The stories also vary wildly. Some are poignant and self-deprecating, while others verge on being forgettable. Many of these celebrity creatives are unlikely to be well-known outside their niche fields. Angelo Baque runs a creative agency and the clothing brand Awake New York which I am both too femme and not cool enough to know, and Damani Baker is a filmmaking professor whose documentaries are tempting now that I’ve read his Aunt Shirley’s Red Velvet Cake recipe. The notoriety of the contributors didn’t matter when the stories were compelling, I’d never heard of journalist LinYee Yuan, yet her grief over her pet was moving and relatable.
I will admit to fangirling over icon Meshell Ndegeocello’s story about getting shafted by a racist record label. I’m sure I was only slightly influenced by my adoration of Ndegeocello and her music but her careful, cutting essay is one of my favorites in the book. Ndegeocello had already completed her second record when her label decided to fire her producer and re-record. She describes a series of demoralizing negotiations where the label picked apart her music, her Blackness, and her marketability. Her language is spare and direct, making the story at first emotionally devastating to read, and later heartwarming as she heals.
Like most anthologies, Recipe for Disaster had a handful of stories that didn’t resonate with me. I found myself bored by some of the less emotionally vulnerable pieces, particularly those by men. I side-eyed the man who had no memory of a low point, or the guy who’d never had a broken heart. I rarely read books by cis men, so when I do, I need them to be exceptionally good.
There was one exception, I adored Bowen Yang’s story about learning to love the imperfection of his mother’s too-dry Mapo Tofu. He made me appreciate the layered relationship we have with the caregivers who cook for us. I found myself thinking about how some of my favorite comfort foods are the Midwestern casseroles I turned away from in my teens. I thought fettuccine alfredo was more sophisticated than my Mom’s chicken tetrazzini and spent years trying to make fancy versions of pasta in cream sauce. But when my partner developed a chronic illness, I pulled out my handwritten copy of Mom’s tetrazzini recipe and made it just as it was written, bathing the warm spaghetti with garlic, half & half, and cremini mushrooms.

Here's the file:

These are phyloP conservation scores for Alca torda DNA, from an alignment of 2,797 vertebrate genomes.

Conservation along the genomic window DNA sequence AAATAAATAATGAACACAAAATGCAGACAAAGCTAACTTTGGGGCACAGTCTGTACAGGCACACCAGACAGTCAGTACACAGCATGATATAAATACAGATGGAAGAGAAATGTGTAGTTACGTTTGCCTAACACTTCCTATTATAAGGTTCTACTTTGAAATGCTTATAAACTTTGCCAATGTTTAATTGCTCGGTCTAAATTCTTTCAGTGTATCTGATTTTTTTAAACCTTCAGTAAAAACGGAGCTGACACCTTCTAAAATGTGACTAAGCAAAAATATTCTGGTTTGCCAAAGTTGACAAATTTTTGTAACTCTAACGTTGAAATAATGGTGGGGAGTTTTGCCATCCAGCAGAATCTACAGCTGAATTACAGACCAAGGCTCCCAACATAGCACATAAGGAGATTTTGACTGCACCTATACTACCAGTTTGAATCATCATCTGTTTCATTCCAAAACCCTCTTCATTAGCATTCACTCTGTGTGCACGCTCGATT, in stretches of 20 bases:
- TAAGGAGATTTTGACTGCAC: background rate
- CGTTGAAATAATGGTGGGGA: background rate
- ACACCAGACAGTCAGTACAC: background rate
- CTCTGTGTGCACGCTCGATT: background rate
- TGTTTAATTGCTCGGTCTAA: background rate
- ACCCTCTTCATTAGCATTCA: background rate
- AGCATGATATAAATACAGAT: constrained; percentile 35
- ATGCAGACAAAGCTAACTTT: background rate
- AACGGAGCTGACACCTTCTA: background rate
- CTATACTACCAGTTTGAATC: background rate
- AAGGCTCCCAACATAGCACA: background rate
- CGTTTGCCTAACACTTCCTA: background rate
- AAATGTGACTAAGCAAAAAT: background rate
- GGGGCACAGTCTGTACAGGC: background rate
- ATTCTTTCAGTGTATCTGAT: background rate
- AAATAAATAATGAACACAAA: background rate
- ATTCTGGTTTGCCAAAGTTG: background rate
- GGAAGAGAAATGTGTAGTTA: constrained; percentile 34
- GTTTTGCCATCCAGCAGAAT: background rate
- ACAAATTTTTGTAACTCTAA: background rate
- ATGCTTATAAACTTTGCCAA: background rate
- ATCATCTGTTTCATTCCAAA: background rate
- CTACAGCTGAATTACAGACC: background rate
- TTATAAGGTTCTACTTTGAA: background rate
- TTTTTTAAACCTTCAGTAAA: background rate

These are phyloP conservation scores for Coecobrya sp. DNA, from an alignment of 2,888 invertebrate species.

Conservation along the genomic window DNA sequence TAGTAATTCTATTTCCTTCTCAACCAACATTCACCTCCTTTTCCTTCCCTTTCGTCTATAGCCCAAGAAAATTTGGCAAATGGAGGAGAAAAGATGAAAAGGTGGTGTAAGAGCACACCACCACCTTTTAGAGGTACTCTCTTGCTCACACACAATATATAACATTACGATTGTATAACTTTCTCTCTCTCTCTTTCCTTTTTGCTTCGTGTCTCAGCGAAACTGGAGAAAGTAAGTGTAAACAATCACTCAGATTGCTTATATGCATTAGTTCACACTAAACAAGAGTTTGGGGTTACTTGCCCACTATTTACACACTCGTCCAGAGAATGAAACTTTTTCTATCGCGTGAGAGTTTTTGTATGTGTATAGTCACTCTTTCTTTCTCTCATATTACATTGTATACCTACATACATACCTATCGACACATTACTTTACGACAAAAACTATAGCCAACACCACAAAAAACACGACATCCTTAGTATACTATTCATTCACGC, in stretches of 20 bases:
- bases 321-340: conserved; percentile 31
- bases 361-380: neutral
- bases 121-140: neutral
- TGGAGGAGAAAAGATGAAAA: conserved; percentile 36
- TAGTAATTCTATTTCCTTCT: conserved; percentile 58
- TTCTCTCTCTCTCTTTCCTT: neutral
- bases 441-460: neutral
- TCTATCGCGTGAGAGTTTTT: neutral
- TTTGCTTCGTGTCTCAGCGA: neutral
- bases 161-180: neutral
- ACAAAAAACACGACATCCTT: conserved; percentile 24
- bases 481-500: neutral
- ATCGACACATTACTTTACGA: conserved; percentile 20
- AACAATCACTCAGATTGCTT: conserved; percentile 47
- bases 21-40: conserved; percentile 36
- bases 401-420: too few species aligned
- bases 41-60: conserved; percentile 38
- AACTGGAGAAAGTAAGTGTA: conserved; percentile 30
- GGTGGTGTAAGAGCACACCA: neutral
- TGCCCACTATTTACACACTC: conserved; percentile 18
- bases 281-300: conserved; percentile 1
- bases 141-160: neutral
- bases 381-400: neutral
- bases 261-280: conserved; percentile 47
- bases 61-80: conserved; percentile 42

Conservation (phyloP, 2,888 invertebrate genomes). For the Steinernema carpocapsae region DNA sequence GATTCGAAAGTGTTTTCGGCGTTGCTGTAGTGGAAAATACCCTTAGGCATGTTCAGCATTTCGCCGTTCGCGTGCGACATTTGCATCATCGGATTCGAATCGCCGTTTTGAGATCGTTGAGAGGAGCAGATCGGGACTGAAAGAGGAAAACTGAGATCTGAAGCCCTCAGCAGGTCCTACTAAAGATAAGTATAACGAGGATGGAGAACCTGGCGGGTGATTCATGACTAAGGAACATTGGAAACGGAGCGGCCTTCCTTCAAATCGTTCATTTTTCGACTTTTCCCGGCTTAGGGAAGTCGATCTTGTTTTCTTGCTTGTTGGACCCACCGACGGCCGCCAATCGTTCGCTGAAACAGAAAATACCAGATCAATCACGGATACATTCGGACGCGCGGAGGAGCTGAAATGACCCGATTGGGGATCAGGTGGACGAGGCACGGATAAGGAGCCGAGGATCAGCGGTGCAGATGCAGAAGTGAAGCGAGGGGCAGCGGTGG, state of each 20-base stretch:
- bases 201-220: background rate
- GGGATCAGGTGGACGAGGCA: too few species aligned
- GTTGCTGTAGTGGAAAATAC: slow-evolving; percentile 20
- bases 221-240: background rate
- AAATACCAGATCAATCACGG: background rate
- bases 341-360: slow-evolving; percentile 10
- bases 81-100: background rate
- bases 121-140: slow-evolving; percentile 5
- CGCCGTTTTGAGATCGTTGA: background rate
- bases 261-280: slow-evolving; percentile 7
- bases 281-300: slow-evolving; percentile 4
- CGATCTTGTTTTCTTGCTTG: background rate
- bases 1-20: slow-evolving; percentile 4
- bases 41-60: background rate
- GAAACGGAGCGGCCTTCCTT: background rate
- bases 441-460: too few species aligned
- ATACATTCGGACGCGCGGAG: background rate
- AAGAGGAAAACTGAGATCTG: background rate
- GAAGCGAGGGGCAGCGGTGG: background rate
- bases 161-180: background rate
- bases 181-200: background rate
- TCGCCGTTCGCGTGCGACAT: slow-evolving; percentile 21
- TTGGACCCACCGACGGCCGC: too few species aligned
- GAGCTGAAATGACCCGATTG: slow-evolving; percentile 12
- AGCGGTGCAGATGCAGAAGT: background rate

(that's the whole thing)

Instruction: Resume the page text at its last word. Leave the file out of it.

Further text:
The photography in this coffee-table-ready book is something that has to be mentioned. The vibrant images pop off the page, making a neon avocado look like pop art. Many photos obliquely reference the emotional aura of the story, like a messy pile of half-squeezed limes alongside a story about scrounging for food and gin & tonics. Recipe for Disaster is half picture book, but there are few photos of the finished recipes. Instead, we get an artistically arranged block of tofu, a naked person’s back, and brightly painted nails squeezing the life out of a dead octopus. The photos are beautiful, but sometimes unsettling; evocative of food but rarely inspiring me to eat, making it a book I would keep in my living room rather than the kitchen.
Readers looking for a traditional cookbook may be disappointed by the unconventionality of Recipe for Disaster, but I enjoyed its quirky format. The book isn’t designed to be queer, but I always want to make books 100% queer. I would have loved an explicitly queer recipe — like a cake in the shape of a carabiner. But I happily settled for inclusion like Fran Tirado from Food 4 Thot, and comedian Becca Blackwell. Recipe for Disaster offers touching and occasionally humorous stories on how people soothe themselves during hard times. I would buy this for my stylish friend who always cries at the sad backstories on Top Chef and honestly — I might be that friend.